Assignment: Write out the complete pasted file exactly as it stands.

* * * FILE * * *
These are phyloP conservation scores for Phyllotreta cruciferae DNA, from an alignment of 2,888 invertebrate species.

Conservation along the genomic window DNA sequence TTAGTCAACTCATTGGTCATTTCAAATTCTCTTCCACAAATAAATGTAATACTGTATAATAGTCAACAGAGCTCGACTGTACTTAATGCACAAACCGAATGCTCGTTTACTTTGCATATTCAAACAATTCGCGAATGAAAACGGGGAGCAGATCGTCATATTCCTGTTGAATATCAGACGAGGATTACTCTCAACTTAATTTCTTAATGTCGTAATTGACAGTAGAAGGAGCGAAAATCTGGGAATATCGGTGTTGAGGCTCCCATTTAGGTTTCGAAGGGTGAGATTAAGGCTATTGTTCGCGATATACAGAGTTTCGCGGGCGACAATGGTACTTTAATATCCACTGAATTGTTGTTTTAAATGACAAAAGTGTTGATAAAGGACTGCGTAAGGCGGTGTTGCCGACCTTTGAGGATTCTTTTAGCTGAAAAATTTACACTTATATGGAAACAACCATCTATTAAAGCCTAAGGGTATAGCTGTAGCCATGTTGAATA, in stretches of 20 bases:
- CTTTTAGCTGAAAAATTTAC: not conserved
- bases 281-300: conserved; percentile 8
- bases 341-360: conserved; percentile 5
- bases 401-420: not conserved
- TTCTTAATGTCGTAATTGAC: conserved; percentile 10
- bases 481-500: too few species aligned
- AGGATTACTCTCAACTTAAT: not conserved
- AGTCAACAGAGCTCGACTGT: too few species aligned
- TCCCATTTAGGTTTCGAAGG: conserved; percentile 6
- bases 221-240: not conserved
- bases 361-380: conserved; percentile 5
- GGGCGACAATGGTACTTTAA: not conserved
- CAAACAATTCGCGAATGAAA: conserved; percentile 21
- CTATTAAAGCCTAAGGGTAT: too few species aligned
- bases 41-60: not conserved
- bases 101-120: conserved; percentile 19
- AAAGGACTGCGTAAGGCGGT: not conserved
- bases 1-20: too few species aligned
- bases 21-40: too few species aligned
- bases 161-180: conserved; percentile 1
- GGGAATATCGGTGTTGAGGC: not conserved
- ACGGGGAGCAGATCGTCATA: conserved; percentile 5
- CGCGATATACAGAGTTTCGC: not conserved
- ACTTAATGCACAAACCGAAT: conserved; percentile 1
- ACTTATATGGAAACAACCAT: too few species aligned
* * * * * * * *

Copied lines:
These are phyloP conservation scores for Phyllotreta cruciferae DNA, from an alignment of 2,888 invertebrate species.

Conservation along the genomic window DNA sequence TTAGTCAACTCATTGGTCATTTCAAATTCTCTTCCACAAATAAATGTAATACTGTATAATAGTCAACAGAGCTCGACTGTACTTAATGCACAAACCGAATGCTCGTTTACTTTGCATATTCAAACAATTCGCGAATGAAAACGGGGAGCAGATCGTCATATTCCTGTTGAATATCAGACGAGGATTACTCTCAACTTAATTTCTTAATGTCGTAATTGACAGTAGAAGGAGCGAAAATCTGGGAATATCGGTGTTGAGGCTCCCATTTAGGTTTCGAAGGGTGAGATTAAGGCTATTGTTCGCGATATACAGAGTTTCGCGGGCGACAATGGTACTTTAATATCCACTGAATTGTTGTTTTAAATGACAAAAGTGTTGATAAAGGACTGCGTAAGGCGGTGTTGCCGACCTTTGAGGATTCTTTTAGCTGAAAAATTTACACTTATATGGAAACAACCATCTATTAAAGCCTAAGGGTATAGCTGTAGCCATGTTGAATA, in stretches of 20 bases:
- CTTTTAGCTGAAAAATTTAC: not conserved
- bases 281-300: conserved; percentile 8
- bases 341-360: conserved; percentile 5
- bases 401-420: not conserved
- TTCTTAATGTCGTAATTGAC: conserved; percentile 10
- bases 481-500: too few species aligned
- AGGATTACTCTCAACTTAAT: not conserved
- AGTCAACAGAGCTCGACTGT: too few species aligned
- TCCCATTTAGGTTTCGAAGG: conserved; percentile 6
- bases 221-240: not conserved
- bases 361-380: conserved; percentile 5
- GGGCGACAATGGTACTTTAA: not conserved
- CAAACAATTCGCGAATGAAA: conserved; percentile 21
- CTATTAAAGCCTAAGGGTAT: too few species aligned
- bases 41-60: not conserved
- bases 101-120: conserved; percentile 19
- AAAGGACTGCGTAAGGCGGT: not conserved
- bases 1-20: too few species aligned
- bases 21-40: too few species aligned
- bases 161-180: conserved; percentile 1
- GGGAATATCGGTGTTGAGGC: not conserved
- ACGGGGAGCAGATCGTCATA: conserved; percentile 5
- CGCGATATACAGAGTTTCGC: not conserved
- ACTTAATGCACAAACCGAAT: conserved; percentile 1
- ACTTATATGGAAACAACCAT: too few species aligned